Books in The Papers of William F. “Buffalo Bill” Cody series, published by the University of Nebraska Press in association with The Papers of William F. Cody, provide scholarly editions of various memoirs and autobiographies related to Buffalo Bill and his endeavors. The works are invaluable resources in understanding the history and popular culture of the nineteenth-century American West.
Frank Christianson – Brigham Young University
Jeremy M. Johnston – Buffalo Bill Center of the West
Douglas Seefeldt – Clemson University
John Y. Nelson, Life Among the American Indians: Fifty Years on the Trail, A True Story of Western Life (1889). Edited and with an Introduction by Will Bagley.
Henry E. Davies, Ten Days on the Plains (1871). Edited and with an Introduction by Paul Andrew Hutton.
Nate Salsbury, Reminiscences (1902). Edited and with an Introduction by Louis S. Warren.
Annie Oakley, Memoirs (1925-26). Edited and with an Introduction by Monica Rico.
Louisa Frederici Cody with Courtney Riley Cooper, Memories of Buffalo Bill (1919). Edited and with an Introduction by Sherry L. Smith.
George W. T. Beck, Beckoning Frontiers: The Memoir of a Wyoming Entrepreneur. Edited and with an Introduction by Lynn J. Houze & Jeremy M. Johnston, preface by Alan K. Simpson & Peter K. Simpson (Lincoln: University of Nebraska Press, 2020).
George W. T. Beck, an influential rancher and entrepreneur in the American West, collaborated with William F. “Buffalo Bill” Cody to establish the town of Cody, Wyoming, in the 1890s. His adventures in the American West resulted in personal associates who ranged from western legends Buffalo Bill, Jesse James, and Calamity Jane to wealthy American elites such as George and Phoebe Hearst and Theodore Roosevelt. This definitive edition of Beck’s memoir provides a glimpse of early life in Wyoming, offering readers a rare perspective on how community boosters cooperated with political leaders and wealthy financiers.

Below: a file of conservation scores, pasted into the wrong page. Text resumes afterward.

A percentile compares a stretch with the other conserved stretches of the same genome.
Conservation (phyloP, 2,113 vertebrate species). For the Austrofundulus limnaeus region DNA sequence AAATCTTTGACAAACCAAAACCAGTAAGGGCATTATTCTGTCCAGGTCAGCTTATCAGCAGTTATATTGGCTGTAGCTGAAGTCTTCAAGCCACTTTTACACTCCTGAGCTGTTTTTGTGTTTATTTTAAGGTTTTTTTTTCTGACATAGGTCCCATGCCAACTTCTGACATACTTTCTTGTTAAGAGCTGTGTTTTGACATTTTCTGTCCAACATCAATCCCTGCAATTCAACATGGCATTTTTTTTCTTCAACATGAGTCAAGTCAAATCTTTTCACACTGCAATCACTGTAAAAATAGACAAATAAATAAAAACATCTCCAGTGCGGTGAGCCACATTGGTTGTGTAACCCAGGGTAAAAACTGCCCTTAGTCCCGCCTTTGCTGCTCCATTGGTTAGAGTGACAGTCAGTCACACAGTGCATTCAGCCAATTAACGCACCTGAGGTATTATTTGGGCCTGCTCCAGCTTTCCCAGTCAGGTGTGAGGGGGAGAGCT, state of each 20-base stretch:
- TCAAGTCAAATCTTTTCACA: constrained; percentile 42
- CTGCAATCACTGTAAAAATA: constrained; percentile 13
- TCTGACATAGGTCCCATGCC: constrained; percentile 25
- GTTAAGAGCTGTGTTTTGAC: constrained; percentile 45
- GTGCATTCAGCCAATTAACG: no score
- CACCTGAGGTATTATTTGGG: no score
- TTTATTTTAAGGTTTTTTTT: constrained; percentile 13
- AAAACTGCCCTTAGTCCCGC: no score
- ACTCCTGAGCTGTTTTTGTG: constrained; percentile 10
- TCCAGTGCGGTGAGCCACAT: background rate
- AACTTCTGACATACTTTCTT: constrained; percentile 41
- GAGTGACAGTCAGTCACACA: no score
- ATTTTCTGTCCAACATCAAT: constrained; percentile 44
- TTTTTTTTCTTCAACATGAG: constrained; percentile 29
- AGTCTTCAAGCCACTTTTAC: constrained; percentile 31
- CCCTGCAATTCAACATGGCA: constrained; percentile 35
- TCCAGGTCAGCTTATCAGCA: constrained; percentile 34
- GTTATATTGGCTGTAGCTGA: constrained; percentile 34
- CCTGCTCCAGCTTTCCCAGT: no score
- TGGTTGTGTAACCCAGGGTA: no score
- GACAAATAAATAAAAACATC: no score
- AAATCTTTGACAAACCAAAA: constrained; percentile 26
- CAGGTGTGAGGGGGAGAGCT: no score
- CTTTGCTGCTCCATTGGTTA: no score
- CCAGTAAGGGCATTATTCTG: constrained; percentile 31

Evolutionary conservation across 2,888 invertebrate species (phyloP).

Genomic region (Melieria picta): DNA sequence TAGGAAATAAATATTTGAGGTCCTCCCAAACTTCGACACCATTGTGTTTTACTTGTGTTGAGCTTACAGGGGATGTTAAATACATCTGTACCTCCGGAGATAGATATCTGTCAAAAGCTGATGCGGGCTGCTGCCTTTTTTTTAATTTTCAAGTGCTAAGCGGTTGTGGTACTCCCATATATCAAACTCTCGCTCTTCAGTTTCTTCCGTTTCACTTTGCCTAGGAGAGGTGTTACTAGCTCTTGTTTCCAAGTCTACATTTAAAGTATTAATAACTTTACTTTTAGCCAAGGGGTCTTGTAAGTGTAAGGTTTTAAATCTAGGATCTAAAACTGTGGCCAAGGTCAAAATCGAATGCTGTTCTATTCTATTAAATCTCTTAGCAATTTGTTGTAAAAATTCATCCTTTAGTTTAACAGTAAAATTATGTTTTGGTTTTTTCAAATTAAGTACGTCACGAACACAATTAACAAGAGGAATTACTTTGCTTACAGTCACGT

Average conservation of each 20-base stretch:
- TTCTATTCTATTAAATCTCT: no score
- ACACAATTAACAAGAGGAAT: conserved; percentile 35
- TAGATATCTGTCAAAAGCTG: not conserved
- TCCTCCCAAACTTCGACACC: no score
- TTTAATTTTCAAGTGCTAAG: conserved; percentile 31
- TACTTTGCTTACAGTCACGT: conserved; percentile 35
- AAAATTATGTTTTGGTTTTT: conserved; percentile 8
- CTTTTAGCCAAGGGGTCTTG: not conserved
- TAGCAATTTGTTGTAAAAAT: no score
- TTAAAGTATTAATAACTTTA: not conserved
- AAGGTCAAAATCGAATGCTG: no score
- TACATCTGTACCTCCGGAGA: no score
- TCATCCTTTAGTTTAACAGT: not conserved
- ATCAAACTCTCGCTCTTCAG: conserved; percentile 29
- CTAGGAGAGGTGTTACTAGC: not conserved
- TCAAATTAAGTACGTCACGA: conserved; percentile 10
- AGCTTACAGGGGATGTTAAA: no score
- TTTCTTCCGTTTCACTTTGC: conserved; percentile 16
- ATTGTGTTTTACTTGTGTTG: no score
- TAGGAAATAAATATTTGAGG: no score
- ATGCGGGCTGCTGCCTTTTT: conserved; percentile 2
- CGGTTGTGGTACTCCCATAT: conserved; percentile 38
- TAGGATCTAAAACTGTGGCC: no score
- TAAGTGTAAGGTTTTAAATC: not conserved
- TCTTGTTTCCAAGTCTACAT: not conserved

Mark Twain, A Horse’s Tale. Edited and with an Introduction by Charles C. Bradshaw, afterword by Shelley Fisher Fishkin (Lincoln: University of Nebraska Press, 2020).
A Horse’s Tale, a comic animal tale that doubled as a frontier adventure and political diatribe, concerns Soldier Boy, Buffalo Bill Cody’s favorite horse, as the protagonist and sometime narrator at a fictional frontier outpost with the U.S. Seventh Cavalry. First published in 1906 in Harper’s Monthly, this edition includes the full text of Twain’s original story, an introduction that situates the work in historical and biographical context, thorough annotations, and the addition of significant archival material related to Twain, Cody, and Fiske.
William F. Cody, The Wild West in England. Edited and with an introduction by Frank Christianson (Lincoln: University of Nebraska Press, 2012).
Army scout, frontiersman, and hero of the American West, William F. “Buffalo Bill” Cody was also a shrewd self-promoter, showman, and entrepreneur. In 1888 he published The Story of the Wild West, a collection of biographies of four well-known American frontier figures: Daniel Boone, Davy Crockett, Kit Carson, and himself. Cody contributed an abridged version of his 1879 autobiography with an addendum titled The Wild West in England, now available in this stand-alone annotated edition, including all the illustrations from the original text along with photographs of Cody and promotional materials.
John M. Burke, Buffalo Bill from Prairie to Palace. Edited and with an introduction by Chris Dixon (Lincoln: University of Nebraska Press, 2012).
Advance man, press agent, and publicist extraordinaire, John M. Burke (1842–1917) was instrumental in turning William F. Cody into the iconic persona of Buffalo Bill. And with this biography, published in 1893, Burke put the finishing touches on the legend that persists to this day. This new, definitive edition includes the full text and all the photographs and line drawings of Burke’s original, while providing critical background on the literary sources, historical characters, and events that figure in the work.
Written when Cody was thirty-three years old, this life story captures both the hard reality of frontier life and the sensational image to which a boy of the time might aspire: the Indian fights, buffalo hunting, and Pony Express escapades that popular history contributed to the myth-making of Buffalo Bill. Based on the original 1879 edition, this volume provides a new introduction, historical materials, and twenty-six additional images. It reveals both the William F. Cody of personal history and the Buffalo Bill of American mythology—and, finally, the curious reality that partakes of both.
By any standard Charles Eldridge Griffin (1859–1914), manager of the Wild West’s European tour, was a remarkable man. Known by the stage names of Monsieur F. Le Costro, Professor Griffin, and the Yankee Yogi, he was an author, comedian, conjurer, contortionist, dancer, fire-eater, hypnotist, illusionist, lecturer, magician, newspaper owner, publisher, sword swallower, and yogi. Griffin’s story of traveling with Buffalo Bill in Europe from 1903 to 1906, published here for the first time since its release in 1908, opens a window on a vanished world.